Pull back the curtain and see how a suspense writer puts the thrills and chills together.


TGIF, dear readers!

Time for another Fun Friday writing exercise. If you haven’t participated yet, today is your day, because this topic should resonate with everyone.

What was your favorite toy as a child? What made it your favorite toy? Does it have any connection to who you are–or what you love–today? Where did it come from? Do you still have it?

My favorite toy was a wooden dollhouse. Mom made it from a kit, painstakingly punching out the pieces, sanding them, painting them, and gluing them together. All the furniture in the house was made from wooden kits. Mom had a heck of a time hiding this gift from me that Christmas–she must have worked long into the night after I went to bed.

It’s unusual that I loved the dollhouse so much, because I wasn’t a girly-girl. Far from it. I was always making mud pies and playing a game called “Stinkbomb” with the boys (it basically involved taking something rotten from the garden and throwing it at each other while yelling “Stinkbomb!” at the top of our lungs). I hated dolls. Someone once made the mistake of getting me a Holly Hobby doll, and let’s just say that poor thing suffered.

I was charmed by the sight of a world in miniature, but I think it was the toy’s capacity for imaginative play that lured me in. My little doll family loved, laughed, and fought in that house–sometimes I’d get  carried away by the story I was acting out. I’d yell so loudly Mom would run to find out what was wrong.

That little house inspired plenty of envy among my girlfriends. One friend begged for her own dollhouse, and we then debated the merits of wood versus plastic. It’s laughable now, but it was all too important then. I was scared to let other kids play with my dollhouse, because I was terrified of it breaking. Later on, Mom bought me much fancier, factory-made furniture that was stained to look like the real thing, but as I grew up I realized how much love and work went into the original tiny toilets and beds. I’m not sure what happened to the old dollhouse, but I do have most of the second set of furniture (although much of it is in disrepair).

I’m still captivated by miniatures, and hope to have a dollhouse again one day. I have a shoebox full of miniature food, china, and household items, just waiting for a place of its own. To me, a dollhouse is all about stories, because it encouraged me to start telling them.

Your turn! What was your favorite toy?

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  1. Lisa

    Like you Holly, I too had a dollhouse. I have a b/w picture of me with the dollhouse beside our Christmas tree – it must have been when I was just 6 or 7 years old. The dolls however are all hanging out the windows the house :-0. Not sure what I was up to back then… But I don’t remember playing with it a whole lot as I was outside in the dirt and the mud with my brother…;)

    More than that though I remember my stuffed animals as being my favourites. My brother and I each had one and we would tote them around everywhere. The history of mine was that my father bought it for me when he dropped my mom off at the hospital to give birth to me (dads weren’t allowed to stick around back then and even if they had been I still think my father would have just dropped her off)…Anyway, Fluffy was his name, and I loved him to the point where my mother had to sew eyes and a nose on because the plastic ones had fallen off somewhere. I remember his little black thread eyes and pink (faded red) thread nose. He was worn right down to the fabric and in his last days had no fur of which to speak. I think he was probably a lot like this:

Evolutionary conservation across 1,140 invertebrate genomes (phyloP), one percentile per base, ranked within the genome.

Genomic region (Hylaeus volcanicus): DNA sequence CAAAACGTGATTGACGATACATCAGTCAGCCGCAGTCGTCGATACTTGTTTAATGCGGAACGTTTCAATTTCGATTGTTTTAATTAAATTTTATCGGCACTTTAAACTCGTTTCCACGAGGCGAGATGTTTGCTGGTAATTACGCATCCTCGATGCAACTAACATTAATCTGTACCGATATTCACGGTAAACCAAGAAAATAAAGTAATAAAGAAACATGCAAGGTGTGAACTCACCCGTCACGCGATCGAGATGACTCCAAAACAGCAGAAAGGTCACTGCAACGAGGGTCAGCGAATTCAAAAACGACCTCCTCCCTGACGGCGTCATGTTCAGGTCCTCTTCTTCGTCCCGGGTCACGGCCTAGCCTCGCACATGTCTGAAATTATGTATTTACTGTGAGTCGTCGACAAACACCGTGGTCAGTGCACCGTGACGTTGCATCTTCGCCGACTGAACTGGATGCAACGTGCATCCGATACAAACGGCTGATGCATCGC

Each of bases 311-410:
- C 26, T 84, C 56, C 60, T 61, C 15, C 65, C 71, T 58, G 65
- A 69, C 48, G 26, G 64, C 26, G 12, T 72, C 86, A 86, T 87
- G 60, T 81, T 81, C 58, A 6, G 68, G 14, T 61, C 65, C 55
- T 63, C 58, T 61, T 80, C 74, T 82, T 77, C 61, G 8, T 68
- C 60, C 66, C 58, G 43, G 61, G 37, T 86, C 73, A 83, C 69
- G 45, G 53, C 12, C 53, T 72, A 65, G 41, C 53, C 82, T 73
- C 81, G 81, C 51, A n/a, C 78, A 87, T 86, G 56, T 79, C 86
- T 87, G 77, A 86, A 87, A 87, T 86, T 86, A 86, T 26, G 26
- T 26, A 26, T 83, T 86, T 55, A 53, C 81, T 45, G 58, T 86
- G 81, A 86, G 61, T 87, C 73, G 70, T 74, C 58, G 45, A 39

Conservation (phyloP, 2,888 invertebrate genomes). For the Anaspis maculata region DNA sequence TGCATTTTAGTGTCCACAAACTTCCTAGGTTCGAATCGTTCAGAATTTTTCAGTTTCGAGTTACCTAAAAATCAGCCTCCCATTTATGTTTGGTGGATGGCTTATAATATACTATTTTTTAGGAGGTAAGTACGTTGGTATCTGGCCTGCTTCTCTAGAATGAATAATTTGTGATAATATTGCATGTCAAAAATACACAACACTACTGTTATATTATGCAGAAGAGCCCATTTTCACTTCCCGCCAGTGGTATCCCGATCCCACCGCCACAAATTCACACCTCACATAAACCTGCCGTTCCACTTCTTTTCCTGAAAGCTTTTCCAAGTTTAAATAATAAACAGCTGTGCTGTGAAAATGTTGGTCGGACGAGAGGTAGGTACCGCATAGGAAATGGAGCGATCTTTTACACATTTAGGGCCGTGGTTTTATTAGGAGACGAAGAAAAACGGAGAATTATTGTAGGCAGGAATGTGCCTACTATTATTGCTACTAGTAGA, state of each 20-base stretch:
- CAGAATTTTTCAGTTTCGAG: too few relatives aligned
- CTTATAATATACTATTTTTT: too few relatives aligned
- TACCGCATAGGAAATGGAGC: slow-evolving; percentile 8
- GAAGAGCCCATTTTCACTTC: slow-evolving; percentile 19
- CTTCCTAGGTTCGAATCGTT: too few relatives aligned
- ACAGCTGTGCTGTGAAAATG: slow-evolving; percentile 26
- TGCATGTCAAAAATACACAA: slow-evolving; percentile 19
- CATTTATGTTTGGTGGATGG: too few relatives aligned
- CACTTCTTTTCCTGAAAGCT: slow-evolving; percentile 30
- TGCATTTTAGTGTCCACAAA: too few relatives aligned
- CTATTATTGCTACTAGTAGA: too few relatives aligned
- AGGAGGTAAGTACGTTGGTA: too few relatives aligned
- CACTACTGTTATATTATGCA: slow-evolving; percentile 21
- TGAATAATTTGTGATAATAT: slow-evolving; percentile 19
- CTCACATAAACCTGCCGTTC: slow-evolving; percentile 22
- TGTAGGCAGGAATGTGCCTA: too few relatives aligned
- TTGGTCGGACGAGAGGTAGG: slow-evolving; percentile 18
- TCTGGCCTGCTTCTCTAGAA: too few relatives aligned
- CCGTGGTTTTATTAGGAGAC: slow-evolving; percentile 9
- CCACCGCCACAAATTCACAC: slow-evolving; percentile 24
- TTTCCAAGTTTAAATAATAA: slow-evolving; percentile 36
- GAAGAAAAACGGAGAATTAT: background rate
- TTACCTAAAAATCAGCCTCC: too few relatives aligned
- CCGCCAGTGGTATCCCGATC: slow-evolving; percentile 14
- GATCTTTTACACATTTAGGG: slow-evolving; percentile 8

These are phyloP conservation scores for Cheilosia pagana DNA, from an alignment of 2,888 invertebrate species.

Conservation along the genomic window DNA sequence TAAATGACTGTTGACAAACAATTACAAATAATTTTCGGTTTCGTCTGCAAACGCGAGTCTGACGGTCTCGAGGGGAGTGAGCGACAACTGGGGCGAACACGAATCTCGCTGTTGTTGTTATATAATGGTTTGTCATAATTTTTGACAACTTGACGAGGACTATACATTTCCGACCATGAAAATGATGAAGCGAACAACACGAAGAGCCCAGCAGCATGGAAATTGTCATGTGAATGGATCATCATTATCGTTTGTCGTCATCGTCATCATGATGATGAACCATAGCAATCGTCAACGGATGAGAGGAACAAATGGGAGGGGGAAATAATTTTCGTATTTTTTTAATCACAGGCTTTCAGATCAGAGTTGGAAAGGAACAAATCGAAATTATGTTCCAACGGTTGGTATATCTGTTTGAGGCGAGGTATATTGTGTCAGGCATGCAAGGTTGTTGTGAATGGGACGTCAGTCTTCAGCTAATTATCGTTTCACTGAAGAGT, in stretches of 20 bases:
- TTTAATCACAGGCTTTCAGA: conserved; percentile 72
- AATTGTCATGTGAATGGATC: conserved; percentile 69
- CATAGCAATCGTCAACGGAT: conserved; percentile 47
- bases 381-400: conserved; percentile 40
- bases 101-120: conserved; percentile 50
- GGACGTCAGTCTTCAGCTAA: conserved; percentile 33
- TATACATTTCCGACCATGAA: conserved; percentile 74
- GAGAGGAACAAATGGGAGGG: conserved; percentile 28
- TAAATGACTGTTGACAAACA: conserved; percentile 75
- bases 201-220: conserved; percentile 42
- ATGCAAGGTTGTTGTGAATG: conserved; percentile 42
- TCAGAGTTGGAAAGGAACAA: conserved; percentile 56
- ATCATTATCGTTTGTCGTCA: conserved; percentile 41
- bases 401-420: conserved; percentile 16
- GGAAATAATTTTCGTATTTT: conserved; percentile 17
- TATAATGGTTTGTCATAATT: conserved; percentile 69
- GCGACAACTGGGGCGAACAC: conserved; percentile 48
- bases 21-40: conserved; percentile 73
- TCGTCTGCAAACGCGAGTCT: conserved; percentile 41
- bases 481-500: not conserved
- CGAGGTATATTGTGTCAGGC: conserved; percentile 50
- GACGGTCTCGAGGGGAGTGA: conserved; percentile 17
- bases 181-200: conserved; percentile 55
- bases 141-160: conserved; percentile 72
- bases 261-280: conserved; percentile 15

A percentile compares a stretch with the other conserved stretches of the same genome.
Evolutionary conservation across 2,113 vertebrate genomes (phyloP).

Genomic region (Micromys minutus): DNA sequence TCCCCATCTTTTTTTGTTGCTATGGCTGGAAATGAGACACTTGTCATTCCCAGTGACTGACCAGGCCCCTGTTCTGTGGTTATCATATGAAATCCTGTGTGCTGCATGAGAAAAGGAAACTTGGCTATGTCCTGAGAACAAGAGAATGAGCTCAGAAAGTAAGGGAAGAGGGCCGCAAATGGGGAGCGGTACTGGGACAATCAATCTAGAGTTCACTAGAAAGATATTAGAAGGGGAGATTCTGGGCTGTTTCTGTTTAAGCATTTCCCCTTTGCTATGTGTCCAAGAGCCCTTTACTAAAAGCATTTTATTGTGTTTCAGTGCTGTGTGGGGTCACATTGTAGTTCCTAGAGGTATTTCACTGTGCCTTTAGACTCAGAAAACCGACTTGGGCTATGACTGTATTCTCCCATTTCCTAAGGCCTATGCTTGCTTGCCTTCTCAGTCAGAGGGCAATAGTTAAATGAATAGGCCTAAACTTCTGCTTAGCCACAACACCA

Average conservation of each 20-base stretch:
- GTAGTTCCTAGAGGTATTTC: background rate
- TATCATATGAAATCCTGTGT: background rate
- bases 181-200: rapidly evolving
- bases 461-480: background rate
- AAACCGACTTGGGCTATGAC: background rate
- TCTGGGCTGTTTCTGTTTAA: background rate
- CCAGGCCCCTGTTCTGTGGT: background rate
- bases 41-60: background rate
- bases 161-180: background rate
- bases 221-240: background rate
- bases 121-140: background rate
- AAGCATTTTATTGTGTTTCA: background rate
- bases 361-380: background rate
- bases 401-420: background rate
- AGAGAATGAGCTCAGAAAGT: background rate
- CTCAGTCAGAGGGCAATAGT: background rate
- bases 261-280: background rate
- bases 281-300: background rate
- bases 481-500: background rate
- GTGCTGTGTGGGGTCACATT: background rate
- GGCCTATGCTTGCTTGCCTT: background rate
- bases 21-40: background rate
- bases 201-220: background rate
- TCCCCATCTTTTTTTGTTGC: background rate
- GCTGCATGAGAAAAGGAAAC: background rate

“Weeks passed, and the little Rabbit grew very old and shabby, but the Boy loved him just as much. He loved him so hard that he loved all his whiskers off, and the pink lining to his ears turned grey, and his brown spots faded. He even began to lose his shape, and he scarcely looked like a rabbit any more, except to the Boy. To him he was always beautiful, and that was all that the little Rabbit cared about. He didn’t mind how he looked to other people, because the nursery magic had made him Real, and when you are Real shabbiness doesn’t matter.” From “The Velveteen Rabbit” by Margery Williams

    I lost him, and all my other childhood toys in 1989 when our house burned down. If I could have saved one toy of them all it would have been Fluffy.

  2. Story Teller

    That is such a beautiful story, Lisa, and so sad. I’m really sorry to hear about your home. That must have been heartbreaking. I also loved my stuffed animals – you might remember my childhood buddy, Fuzzy Ferocious, from another Fun Friday post. Thanks for your contribution. You’ve convinced me to keep these exercises going for at least another week!

  3. Lisa

    I really enjoy your Fun Fridays – I find them to be great writing exercises…(and Lord knows I need to write waaaaaaaaaay more than I’m currently doing) So this gives me a perfect excuse to sit down over my lunch hour…

    Yes, when you wrote about Fuzzy Ferocious I immediately thought of Fluffy…

  4. Stephen L. Brayton

    I had a blue and white stuffed bunny. I had received as a baby and somewhere along the line, one ear got torn off. I don’t know if mom ever washed it, so the blue faded and the white turned gray. I think it went where a lot of the rest of the toys did when I got older and moved away from stuffed bunnies to playboy bunnies (lol). Either it was donated or most likely I had literally loved the stuffing otu of it.
    Wow, I haven’t thought of that bunny in years. Thanks for the idea.

  5. Story Teller

    Thanks, Lisa. It’s so hard to know what people like and what they don’t. I can’t even get people to vote in the poll! 🙂